How do you photograph a wild elephant? With 1,100 pounds of gear.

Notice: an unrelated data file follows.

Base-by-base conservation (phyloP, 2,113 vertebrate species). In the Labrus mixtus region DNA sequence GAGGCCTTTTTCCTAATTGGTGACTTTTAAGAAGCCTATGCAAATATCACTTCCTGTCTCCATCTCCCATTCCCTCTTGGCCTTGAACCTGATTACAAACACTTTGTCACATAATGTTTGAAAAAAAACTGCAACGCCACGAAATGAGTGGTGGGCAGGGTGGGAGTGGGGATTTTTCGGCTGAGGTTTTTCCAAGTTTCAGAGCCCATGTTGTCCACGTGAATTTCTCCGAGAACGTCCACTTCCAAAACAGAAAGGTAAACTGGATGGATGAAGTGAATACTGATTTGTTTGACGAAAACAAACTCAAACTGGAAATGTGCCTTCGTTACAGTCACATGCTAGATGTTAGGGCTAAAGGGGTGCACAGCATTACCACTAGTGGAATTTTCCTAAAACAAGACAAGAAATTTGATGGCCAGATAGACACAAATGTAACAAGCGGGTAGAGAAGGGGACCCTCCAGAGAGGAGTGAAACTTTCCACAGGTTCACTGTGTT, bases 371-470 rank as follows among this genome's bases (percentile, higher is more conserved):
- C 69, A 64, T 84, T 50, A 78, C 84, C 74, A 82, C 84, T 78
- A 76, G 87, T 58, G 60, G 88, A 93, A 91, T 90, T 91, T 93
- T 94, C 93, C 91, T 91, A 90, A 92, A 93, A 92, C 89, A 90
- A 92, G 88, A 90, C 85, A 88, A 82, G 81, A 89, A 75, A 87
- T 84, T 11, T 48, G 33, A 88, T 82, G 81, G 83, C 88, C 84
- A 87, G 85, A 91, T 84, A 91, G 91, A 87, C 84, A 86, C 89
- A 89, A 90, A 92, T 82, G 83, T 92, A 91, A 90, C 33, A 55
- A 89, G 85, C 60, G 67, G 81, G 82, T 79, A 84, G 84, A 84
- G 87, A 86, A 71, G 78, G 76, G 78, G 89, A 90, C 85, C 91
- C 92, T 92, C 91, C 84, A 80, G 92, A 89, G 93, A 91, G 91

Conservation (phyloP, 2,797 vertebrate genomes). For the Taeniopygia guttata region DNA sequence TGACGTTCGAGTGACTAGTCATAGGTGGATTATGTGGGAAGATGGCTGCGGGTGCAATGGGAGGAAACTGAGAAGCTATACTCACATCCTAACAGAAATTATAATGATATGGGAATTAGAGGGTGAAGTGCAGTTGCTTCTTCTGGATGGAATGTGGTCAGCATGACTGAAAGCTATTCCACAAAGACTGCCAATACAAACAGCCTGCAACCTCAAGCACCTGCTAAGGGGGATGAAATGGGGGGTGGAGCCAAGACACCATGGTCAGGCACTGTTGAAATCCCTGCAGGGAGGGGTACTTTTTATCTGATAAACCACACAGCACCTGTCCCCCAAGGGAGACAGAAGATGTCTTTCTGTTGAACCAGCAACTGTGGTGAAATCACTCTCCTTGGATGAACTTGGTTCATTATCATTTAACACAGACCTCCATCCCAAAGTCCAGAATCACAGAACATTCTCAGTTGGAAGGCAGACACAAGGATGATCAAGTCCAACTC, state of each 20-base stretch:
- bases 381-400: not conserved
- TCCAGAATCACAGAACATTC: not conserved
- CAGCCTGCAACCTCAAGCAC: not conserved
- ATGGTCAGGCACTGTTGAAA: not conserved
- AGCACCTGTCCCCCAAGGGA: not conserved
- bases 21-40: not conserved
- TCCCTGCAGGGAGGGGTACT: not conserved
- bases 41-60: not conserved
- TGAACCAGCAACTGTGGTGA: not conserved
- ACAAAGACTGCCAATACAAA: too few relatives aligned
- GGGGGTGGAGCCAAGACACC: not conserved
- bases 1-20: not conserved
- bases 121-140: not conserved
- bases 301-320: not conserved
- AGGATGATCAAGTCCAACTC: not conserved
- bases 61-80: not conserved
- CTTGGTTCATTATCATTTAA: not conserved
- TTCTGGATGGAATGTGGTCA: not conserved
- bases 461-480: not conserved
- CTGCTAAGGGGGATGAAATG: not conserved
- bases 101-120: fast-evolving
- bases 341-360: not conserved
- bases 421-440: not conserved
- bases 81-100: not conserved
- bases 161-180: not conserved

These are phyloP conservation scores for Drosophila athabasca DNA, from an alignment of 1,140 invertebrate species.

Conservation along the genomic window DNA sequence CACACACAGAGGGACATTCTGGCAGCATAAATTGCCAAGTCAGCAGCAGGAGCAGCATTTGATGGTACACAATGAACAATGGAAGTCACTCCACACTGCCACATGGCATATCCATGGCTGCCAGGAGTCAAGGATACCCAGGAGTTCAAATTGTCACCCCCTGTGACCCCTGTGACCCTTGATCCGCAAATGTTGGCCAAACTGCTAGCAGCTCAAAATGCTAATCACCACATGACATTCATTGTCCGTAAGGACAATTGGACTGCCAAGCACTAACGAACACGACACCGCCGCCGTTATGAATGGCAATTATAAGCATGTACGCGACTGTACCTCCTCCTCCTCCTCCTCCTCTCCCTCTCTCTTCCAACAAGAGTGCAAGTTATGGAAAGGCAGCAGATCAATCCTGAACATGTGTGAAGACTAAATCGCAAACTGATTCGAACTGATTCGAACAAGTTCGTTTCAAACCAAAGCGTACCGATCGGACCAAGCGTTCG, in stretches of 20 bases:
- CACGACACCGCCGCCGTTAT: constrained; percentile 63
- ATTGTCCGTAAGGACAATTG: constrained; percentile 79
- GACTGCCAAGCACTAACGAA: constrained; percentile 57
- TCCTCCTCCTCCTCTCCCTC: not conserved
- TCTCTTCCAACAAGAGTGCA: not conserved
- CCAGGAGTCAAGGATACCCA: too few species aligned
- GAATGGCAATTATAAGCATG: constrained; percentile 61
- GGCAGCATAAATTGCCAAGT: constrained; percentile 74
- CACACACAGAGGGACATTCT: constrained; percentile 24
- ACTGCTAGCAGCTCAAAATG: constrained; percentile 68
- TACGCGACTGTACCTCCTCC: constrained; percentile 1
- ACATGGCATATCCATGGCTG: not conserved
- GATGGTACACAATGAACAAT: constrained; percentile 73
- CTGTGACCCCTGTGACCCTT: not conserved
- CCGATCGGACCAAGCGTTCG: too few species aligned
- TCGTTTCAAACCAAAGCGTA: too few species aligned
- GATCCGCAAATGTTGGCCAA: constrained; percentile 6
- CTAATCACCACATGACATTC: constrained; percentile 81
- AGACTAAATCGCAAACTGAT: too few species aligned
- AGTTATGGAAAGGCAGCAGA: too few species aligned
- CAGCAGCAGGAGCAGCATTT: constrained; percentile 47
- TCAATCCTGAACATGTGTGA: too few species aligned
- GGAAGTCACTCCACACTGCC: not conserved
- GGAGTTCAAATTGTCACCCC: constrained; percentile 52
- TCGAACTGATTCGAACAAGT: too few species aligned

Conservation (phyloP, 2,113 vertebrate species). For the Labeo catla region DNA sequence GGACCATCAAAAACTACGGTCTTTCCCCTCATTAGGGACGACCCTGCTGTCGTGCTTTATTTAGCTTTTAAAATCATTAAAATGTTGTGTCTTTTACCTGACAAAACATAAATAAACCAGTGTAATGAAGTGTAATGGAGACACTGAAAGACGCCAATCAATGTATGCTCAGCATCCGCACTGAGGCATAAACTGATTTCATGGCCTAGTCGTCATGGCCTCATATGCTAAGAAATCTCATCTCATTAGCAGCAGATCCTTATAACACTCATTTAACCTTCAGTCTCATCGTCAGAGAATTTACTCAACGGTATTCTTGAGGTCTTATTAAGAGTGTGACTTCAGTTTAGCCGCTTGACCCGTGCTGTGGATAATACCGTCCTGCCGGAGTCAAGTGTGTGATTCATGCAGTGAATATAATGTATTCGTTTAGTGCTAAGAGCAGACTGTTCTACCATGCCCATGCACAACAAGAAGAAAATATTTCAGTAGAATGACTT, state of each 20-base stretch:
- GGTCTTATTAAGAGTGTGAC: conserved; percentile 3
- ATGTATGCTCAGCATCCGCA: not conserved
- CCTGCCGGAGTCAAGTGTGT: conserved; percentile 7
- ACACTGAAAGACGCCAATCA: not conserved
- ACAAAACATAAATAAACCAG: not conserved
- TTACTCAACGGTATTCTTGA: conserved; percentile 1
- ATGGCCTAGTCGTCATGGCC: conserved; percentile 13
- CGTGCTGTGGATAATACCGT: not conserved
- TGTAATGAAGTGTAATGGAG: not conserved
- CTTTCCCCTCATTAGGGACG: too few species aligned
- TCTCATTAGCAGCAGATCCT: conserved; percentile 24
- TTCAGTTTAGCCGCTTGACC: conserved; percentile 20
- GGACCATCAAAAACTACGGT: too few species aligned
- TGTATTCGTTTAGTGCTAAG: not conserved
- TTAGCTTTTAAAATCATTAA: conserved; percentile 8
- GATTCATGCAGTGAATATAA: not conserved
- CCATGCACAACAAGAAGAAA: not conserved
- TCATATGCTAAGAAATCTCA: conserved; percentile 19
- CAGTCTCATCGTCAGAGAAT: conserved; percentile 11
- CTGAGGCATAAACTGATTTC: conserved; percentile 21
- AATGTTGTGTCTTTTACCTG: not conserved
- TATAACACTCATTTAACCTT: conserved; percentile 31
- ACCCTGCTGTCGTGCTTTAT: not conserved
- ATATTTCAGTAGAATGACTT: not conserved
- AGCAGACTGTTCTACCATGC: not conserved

How do you protect a delicate camera while photographing a powerful yet sometimes skittish animal? That was the dilemma faced by Jasper Doest last year when he was in Gabon to cover the effects of climate change on forest elephants. (One of the resulting images also appears in our 2022 Pictures of the Year story.) He needed a way to capture the foraging pachyderms without frightening them away from their food source. For help, Doest turned to National Geographic photo engineer Tom O’Brien, who designs and builds solutions for all kinds of field assignment hurdles. In this case, that meant developing an extraordinarily strong camera trap that wouldn’t disturb the elephants or the area’s protected trees, and making multiples of everything as backup. Camera-trap housings To withstand the pokes and prods of elephants, the world’s largest land animal, O’Brien made steel rainproof containers that weighed 35 pounds when “fully loaded,” he says. Picture of elephant resistant camera trap housing: from left to right we have the camera, then the wireless, weather resistant housing which then sits inside the steel, weather resistant outer armor. Each camera was placed inside an initial protective housing, which then went into a steel, weather-resistant outer armor. PHOTO ILLUSTRATION Ratchet straps Instead of screws that might harm the trees, straps secured the traps. Picture of two rolled up straps––one yellow, one orange––with metal hooks and clasps at the ends. Wireless strobes Infrared flashes illuminated the elephants without scaring them away. Picture of exploded view of an elephant proof camera trap strobe. The wireless strobe units consisted of (left to right) a black rubber cap reinforced with fiberglass, an aluminum ring that slipped over the strobe, the strobe itself, and a housing strengthened with thick pieces of aluminum, steel, and polycarbonate. Beam-break motion sensors This two-part tool sent infrared light across a trail. When an animal broke the beam, that triggered the camera to take a photo. Picture of set of one full set of trap parts, including five elephant proof strobes, one elephant resistant camera housing and one pair of motionsensors. Five wireless strobe units, a pair of motion sensors, and the housing-shielded camera made up one complete camera trap. The assignment required multiple traps to be made and used. Ball heads They held the strobe to a mounting device. Picture of 12 ball-shaped objects with two knobs extending outwards Trail cameras These off-the-shelf items helped monitor the custom camera traps, but they were “getting smashed and tusked,” O’Brien says. Picture of five small cameras lined up in a row. One is painted with a grayish-green camouflage print. The other four are an orange and gray camouflage. Passive infrared motion sensors After detecting infrared energy emitted from an animal’s body, they fired the camera shutter. Picture of two black rectangular objects with blue labels and wires extending from the bottom Batteries Sixty lithium ones powered the traps and strobes. Picture of several small blue boxes with wires extending from them Mounts O’Brien welded heavy-duty supports for the traps. In total, the gear he designed for Doest tipped the scales at roughly 1,100 pounds.